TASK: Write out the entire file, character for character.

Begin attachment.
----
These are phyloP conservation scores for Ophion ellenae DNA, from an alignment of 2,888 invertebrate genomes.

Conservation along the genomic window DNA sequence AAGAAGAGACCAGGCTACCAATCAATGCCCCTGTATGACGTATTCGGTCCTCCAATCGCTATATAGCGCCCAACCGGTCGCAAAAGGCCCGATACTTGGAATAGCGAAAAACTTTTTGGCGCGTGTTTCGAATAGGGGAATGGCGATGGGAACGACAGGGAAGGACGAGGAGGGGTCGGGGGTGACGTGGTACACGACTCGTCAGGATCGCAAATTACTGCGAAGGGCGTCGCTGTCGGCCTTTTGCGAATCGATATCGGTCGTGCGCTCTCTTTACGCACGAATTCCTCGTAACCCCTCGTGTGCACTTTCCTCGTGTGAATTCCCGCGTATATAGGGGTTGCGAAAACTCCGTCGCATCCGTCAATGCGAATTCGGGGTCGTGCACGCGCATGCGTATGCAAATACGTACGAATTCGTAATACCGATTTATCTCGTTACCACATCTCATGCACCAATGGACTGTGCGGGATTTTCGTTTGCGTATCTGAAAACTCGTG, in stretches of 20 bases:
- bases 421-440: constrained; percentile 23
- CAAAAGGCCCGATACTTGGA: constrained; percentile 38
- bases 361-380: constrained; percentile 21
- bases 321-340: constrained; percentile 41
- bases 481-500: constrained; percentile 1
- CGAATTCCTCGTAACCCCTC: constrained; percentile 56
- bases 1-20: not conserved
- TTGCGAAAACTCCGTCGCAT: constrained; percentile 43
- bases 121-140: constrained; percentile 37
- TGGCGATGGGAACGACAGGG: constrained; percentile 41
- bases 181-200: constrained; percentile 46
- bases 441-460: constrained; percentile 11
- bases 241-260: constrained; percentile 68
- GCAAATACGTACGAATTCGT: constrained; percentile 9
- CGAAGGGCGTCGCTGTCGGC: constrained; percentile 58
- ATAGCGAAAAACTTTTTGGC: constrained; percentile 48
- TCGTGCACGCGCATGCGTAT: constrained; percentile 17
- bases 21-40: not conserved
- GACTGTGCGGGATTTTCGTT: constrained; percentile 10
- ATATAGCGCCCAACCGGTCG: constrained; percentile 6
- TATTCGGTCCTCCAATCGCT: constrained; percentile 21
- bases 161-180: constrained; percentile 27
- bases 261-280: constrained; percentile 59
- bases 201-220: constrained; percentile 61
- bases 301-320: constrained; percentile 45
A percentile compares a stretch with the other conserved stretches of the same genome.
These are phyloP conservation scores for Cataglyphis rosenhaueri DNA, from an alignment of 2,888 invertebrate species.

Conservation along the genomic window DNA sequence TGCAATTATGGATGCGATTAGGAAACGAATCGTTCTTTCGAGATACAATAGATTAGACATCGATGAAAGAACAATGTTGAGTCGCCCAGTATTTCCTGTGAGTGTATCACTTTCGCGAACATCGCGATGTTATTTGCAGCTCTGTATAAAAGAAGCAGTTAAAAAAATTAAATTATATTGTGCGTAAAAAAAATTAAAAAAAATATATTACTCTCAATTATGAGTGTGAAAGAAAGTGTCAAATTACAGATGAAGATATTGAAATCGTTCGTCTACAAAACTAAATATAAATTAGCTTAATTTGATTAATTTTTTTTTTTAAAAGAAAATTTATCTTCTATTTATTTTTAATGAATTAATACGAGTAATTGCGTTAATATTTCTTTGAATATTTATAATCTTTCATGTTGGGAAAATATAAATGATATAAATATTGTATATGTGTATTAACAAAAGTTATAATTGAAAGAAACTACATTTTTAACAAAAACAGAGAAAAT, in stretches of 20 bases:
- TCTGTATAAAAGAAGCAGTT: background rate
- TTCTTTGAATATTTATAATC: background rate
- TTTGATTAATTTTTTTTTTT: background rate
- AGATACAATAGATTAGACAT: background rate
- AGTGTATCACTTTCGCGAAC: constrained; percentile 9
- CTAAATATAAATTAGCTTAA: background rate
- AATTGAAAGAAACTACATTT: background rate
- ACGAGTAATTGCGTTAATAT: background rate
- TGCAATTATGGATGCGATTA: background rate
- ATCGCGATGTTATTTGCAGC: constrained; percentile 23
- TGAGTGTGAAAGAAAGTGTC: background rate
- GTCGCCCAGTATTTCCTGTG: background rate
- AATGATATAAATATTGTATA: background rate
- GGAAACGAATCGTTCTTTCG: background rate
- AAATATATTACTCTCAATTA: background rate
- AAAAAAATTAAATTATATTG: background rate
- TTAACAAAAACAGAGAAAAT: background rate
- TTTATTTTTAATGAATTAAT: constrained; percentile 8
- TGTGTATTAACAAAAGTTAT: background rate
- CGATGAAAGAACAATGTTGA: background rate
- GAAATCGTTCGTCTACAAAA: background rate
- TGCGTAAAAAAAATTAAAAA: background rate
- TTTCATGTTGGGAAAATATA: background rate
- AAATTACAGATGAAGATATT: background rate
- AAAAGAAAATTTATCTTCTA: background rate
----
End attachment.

These are phyloP conservation scores for Ophion ellenae DNA, from an alignment of 2,888 invertebrate genomes.

Conservation along the genomic window DNA sequence AAGAAGAGACCAGGCTACCAATCAATGCCCCTGTATGACGTATTCGGTCCTCCAATCGCTATATAGCGCCCAACCGGTCGCAAAAGGCCCGATACTTGGAATAGCGAAAAACTTTTTGGCGCGTGTTTCGAATAGGGGAATGGCGATGGGAACGACAGGGAAGGACGAGGAGGGGTCGGGGGTGACGTGGTACACGACTCGTCAGGATCGCAAATTACTGCGAAGGGCGTCGCTGTCGGCCTTTTGCGAATCGATATCGGTCGTGCGCTCTCTTTACGCACGAATTCCTCGTAACCCCTCGTGTGCACTTTCCTCGTGTGAATTCCCGCGTATATAGGGGTTGCGAAAACTCCGTCGCATCCGTCAATGCGAATTCGGGGTCGTGCACGCGCATGCGTATGCAAATACGTACGAATTCGTAATACCGATTTATCTCGTTACCACATCTCATGCACCAATGGACTGTGCGGGATTTTCGTTTGCGTATCTGAAAACTCGTG, in stretches of 20 bases:
- bases 421-440: constrained; percentile 23
- CAAAAGGCCCGATACTTGGA: constrained; percentile 38
- bases 361-380: constrained; percentile 21
- bases 321-340: constrained; percentile 41
- bases 481-500: constrained; percentile 1
- CGAATTCCTCGTAACCCCTC: constrained; percentile 56
- bases 1-20: not conserved
- TTGCGAAAACTCCGTCGCAT: constrained; percentile 43
- bases 121-140: constrained; percentile 37
- TGGCGATGGGAACGACAGGG: constrained; percentile 41
- bases 181-200: constrained; percentile 46
- bases 441-460: constrained; percentile 11
- bases 241-260: constrained; percentile 68
- GCAAATACGTACGAATTCGT: constrained; percentile 9
- CGAAGGGCGTCGCTGTCGGC: constrained; percentile 58
- ATAGCGAAAAACTTTTTGGC: constrained; percentile 48
- TCGTGCACGCGCATGCGTAT: constrained; percentile 17
- bases 21-40: not conserved
- GACTGTGCGGGATTTTCGTT: constrained; percentile 10
- ATATAGCGCCCAACCGGTCG: constrained; percentile 6
- TATTCGGTCCTCCAATCGCT: constrained; percentile 21
- bases 161-180: constrained; percentile 27
- bases 261-280: constrained; percentile 59
- bases 201-220: constrained; percentile 61
- bases 301-320: constrained; percentile 45
A percentile compares a stretch with the other conserved stretches of the same genome.
These are phyloP conservation scores for Cataglyphis rosenhaueri DNA, from an alignment of 2,888 invertebrate species.

Conservation along the genomic window DNA sequence TGCAATTATGGATGCGATTAGGAAACGAATCGTTCTTTCGAGATACAATAGATTAGACATCGATGAAAGAACAATGTTGAGTCGCCCAGTATTTCCTGTGAGTGTATCACTTTCGCGAACATCGCGATGTTATTTGCAGCTCTGTATAAAAGAAGCAGTTAAAAAAATTAAATTATATTGTGCGTAAAAAAAATTAAAAAAAATATATTACTCTCAATTATGAGTGTGAAAGAAAGTGTCAAATTACAGATGAAGATATTGAAATCGTTCGTCTACAAAACTAAATATAAATTAGCTTAATTTGATTAATTTTTTTTTTTAAAAGAAAATTTATCTTCTATTTATTTTTAATGAATTAATACGAGTAATTGCGTTAATATTTCTTTGAATATTTATAATCTTTCATGTTGGGAAAATATAAATGATATAAATATTGTATATGTGTATTAACAAAAGTTATAATTGAAAGAAACTACATTTTTAACAAAAACAGAGAAAAT, in stretches of 20 bases:
- TCTGTATAAAAGAAGCAGTT: background rate
- TTCTTTGAATATTTATAATC: background rate
- TTTGATTAATTTTTTTTTTT: background rate
- AGATACAATAGATTAGACAT: background rate
- AGTGTATCACTTTCGCGAAC: constrained; percentile 9
- CTAAATATAAATTAGCTTAA: background rate
- AATTGAAAGAAACTACATTT: background rate
- ACGAGTAATTGCGTTAATAT: background rate
- TGCAATTATGGATGCGATTA: background rate
- ATCGCGATGTTATTTGCAGC: constrained; percentile 23
- TGAGTGTGAAAGAAAGTGTC: background rate
- GTCGCCCAGTATTTCCTGTG: background rate
- AATGATATAAATATTGTATA: background rate
- GGAAACGAATCGTTCTTTCG: background rate
- AAATATATTACTCTCAATTA: background rate
- AAAAAAATTAAATTATATTG: background rate
- TTAACAAAAACAGAGAAAAT: background rate
- TTTATTTTTAATGAATTAAT: constrained; percentile 8
- TGTGTATTAACAAAAGTTAT: background rate
- CGATGAAAGAACAATGTTGA: background rate
- GAAATCGTTCGTCTACAAAA: background rate
- TGCGTAAAAAAAATTAAAAA: background rate
- TTTCATGTTGGGAAAATATA: background rate
- AAATTACAGATGAAGATATT: background rate
- AAAAGAAAATTTATCTTCTA: background rate